How the Right Question, Interpreted the Wrong Way, Led to a Demise in Giving

How the Right Question, Interpreted the Wrong Way, Led to a Demise in Giving

I have been thinking lately about how the right question, interpreted the wrong way led to a demise in giving… 

I know.  The title and concept are a lot to get your mind around.  But, let me unpack what I mean.

I blame the Contemporary Church Movement. 

DON’T HIT THE X BUTTON!  Let me explain.  We need to know HOW we arrived where we are.

Many of the pioneering large mega churches today tell the similar story of canvassing neighborhoods basically asking, “What don’t you like about church?”  Surprise, surprise, the answer was, “All churches talk about is money.”

OK, wait, before I get to my point here, think about this.  To design our future church in such a way as to attract the unchurched and nonbelievers, we ask them what THEY want?  How smart is that?  I mean, I get it, but think about that.  Do we cater to what lost people WANT or deliver to them what they NEED?  I’ll come back to this in a bit.  But, I digress…

So, the founders and leaders of the Contemporary Church Movement, put any talk of money, finances and especially giving, way, way on the back burner of importance.  Many stopped passing offering plates all together.  Giving was seldom if ever mentioned.  When it was, it went something like this…

As we take up the offering, we want all our guest to know that this is a time for our members.  You don’t need to participate.

I call that, The Apology!  You have heard it.  You may be saying it.  If so, please stop.  Why?  It isn’t working!  Consider this…

Since 1968 American giving to a church has steadily declined.

Now here is the really scary thing, by 2050 Americans will only give 1% of their disposable incomes to churches.  It is not that there is a storm coming.  The storm is here but it is going to get much, much worse.

So, the right question, finding out why people were staying away from church.

Led to the conclusion that removing talk about money or at least infrequently talking about it, would increase attendance.  Increased attendance was to lead to more salvations, etc.  And that indeed happened.  BUT, the demise in talking about giving…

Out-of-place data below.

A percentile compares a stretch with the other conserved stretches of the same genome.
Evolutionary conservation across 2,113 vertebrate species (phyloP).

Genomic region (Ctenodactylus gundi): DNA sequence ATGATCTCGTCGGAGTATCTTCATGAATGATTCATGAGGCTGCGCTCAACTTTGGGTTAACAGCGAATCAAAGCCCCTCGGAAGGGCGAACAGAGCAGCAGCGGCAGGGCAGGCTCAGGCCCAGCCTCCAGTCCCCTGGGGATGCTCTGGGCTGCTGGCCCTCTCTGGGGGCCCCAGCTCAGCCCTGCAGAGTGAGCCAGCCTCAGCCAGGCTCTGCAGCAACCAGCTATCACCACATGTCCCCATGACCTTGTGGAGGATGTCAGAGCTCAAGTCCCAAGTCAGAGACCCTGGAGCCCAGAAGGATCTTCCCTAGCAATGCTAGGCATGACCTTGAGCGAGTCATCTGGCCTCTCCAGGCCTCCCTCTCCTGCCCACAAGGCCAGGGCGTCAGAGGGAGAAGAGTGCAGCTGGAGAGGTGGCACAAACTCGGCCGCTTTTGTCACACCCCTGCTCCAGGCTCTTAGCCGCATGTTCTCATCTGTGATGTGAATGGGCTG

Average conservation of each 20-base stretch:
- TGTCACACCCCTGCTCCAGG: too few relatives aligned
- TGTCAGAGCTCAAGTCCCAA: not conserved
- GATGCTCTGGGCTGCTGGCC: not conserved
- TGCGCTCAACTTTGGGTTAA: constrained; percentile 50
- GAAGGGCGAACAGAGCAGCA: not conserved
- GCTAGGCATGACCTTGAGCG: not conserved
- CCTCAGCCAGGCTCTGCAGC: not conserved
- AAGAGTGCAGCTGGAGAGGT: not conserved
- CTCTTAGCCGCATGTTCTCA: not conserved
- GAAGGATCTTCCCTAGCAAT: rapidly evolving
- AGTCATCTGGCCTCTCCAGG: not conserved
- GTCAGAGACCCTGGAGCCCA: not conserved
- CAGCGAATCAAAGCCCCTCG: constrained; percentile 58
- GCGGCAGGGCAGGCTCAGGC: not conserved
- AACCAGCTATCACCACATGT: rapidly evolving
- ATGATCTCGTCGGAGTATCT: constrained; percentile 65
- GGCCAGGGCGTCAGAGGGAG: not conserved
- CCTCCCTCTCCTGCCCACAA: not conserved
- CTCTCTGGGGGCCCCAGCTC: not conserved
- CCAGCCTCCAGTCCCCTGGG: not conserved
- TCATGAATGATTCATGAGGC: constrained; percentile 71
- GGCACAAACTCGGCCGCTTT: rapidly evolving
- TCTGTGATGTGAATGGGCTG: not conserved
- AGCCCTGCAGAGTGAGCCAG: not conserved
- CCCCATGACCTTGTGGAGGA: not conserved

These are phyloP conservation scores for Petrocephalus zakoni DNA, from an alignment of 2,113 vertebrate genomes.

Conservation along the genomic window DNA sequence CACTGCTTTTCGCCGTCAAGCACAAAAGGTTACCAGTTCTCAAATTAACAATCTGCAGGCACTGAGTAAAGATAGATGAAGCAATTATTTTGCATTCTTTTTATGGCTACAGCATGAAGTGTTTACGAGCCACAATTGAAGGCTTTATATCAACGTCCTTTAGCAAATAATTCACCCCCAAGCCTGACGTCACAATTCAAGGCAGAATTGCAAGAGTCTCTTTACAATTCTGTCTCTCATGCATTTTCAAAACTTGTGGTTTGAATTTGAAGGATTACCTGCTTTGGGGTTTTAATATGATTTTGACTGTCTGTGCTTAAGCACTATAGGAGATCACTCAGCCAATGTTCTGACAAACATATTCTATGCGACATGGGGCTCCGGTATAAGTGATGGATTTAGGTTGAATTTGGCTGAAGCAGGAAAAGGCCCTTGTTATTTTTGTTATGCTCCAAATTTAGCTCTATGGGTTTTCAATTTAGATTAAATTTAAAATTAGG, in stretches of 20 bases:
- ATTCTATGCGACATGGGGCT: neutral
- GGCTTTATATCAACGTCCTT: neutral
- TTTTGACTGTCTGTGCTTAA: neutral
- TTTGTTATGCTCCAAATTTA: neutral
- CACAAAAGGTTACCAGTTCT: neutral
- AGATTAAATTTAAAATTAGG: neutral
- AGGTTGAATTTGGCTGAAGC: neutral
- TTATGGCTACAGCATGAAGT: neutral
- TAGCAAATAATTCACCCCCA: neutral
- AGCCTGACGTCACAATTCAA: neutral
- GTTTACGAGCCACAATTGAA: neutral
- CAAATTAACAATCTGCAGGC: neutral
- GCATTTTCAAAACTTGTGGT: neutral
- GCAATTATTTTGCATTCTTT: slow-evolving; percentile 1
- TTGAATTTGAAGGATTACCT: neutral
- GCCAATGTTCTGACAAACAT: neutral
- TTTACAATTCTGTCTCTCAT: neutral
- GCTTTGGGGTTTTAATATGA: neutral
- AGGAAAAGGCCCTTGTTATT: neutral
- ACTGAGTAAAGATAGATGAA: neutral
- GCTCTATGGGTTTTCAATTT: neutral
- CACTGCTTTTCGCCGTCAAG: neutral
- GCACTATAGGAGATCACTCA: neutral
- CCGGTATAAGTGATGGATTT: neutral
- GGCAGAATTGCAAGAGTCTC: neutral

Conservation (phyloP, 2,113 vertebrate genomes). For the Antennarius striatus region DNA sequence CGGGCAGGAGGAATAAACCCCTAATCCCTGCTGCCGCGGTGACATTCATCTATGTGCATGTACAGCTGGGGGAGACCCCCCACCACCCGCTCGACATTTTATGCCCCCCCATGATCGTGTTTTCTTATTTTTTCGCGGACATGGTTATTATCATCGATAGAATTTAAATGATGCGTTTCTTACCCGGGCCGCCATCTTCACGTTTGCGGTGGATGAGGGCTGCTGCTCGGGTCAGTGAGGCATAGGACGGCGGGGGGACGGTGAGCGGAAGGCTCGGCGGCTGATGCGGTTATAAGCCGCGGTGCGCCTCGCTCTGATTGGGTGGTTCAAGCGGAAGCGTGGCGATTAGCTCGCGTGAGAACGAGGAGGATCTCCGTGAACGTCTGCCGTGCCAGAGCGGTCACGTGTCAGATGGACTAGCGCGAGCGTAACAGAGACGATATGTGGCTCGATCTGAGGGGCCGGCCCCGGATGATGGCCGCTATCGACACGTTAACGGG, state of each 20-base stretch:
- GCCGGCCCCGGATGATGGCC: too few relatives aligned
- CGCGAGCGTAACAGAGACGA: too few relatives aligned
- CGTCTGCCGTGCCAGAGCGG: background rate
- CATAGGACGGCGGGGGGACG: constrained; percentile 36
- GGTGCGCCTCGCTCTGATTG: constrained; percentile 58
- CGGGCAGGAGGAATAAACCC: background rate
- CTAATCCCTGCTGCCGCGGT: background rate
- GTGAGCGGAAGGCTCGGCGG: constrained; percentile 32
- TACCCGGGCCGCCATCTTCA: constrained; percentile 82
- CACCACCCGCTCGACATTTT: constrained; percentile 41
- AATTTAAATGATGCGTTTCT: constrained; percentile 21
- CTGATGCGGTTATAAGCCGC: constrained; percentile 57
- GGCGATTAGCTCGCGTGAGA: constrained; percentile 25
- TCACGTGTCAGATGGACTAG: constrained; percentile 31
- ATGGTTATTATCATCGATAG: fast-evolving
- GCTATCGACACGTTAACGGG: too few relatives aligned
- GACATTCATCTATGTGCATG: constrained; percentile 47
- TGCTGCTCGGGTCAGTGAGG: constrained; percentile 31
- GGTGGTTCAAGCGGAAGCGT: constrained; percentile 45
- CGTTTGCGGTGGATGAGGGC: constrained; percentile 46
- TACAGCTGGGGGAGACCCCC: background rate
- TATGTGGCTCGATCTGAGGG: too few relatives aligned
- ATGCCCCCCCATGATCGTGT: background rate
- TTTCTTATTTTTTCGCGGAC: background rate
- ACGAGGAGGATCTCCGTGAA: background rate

Led to a demise IN giving.  When The Great Recession hit many churches as a result faced massive budget cuts, staff terminations and in some cases closure.

Still wondering, how the question was interpreted the wrong way?  All of the above is just background.

What if…

We misinterpreted the answer to the church question?  We assumed that ANY talk of money or giving was what they meant.  But what if they meant something different?  Consider that study after study shows that the vast majority of churches talk about money infrequently if at all.  So, how is it that unchurched people thought churches talked too much about money if very few churches are talking about money?

What if…

It was HOW we talked about money and giving?  Or, that we never helped those attending realize the power of generosity through a local church.  Both lead to a demise in giving.

First, all too often WHEN we preach on giving we do so from what I call an “ought to,” approach.  That is a kind way of saying we take people on a guilt trip.  Guilt is never a good motivator to give.  Those that hear that kind of message get turned off.  It leaves a long lasting bad taste in their mouths.

Yet at the same time we fail to connect the dots for them.  How a dollar given here, your church, impacts the world for good.  The Church does amazing things and people like to give to things that do amazing things!


The right question, interpreted the wrong way, led to a demise in giving.

Nice theory but how would you prove it?  Charities.  Think about it.  About all charities do is ask for money.  All the time.  In every appeal they are asking you to give them more money.  Guess what?  Charitable giving is at an all-time high as a result of their asking.  Charitable giving in the United States in 2017 topped the $400 billion mark for the first time last year.  So something is working for them.

Take the Red Cross for example.  They not only ask you for money they ask you for your blood.  And we give it.  Yet, when was the last time you ever heard anyone say, “All the Red Cross talks about is money?”  Or, “All the American Cancer Society wants is my money!”  You never hear that.  Why is that?  Because…

We know what they do and where our gifts go and what it does.

We also understand that we can give or not.  We can throw away the letter without even opening it.  We can delete or ignore the email.  We can even unsubscribe.  Yet we don’t completely shut charities out.  We know their good.  While we might not give right now, but we might later.  And you can most certainly count on me calling you if a crisis occurs in my home town.

So, I contend that we need to do what charities do.  We are doing amazing work that last an eternity.  Top that Red Cross!  We have amazing stories of life change.  What we must do is…

Tell our story so people will know what we do and where their gifts go and what those gift do.

That is not THE answer.  But it is a huge part of the answer.  It starts with our being aware of the giving crisis we are in.  We have to change how we think about giving.  Instead of apologizing for taking up the offering, let’s make a case for why people should give to the offering.  Why would you want to do that?  Because…

The mission God has called your church to do deserves to be fully funded!

Mark Brooks – The Stewardship Coach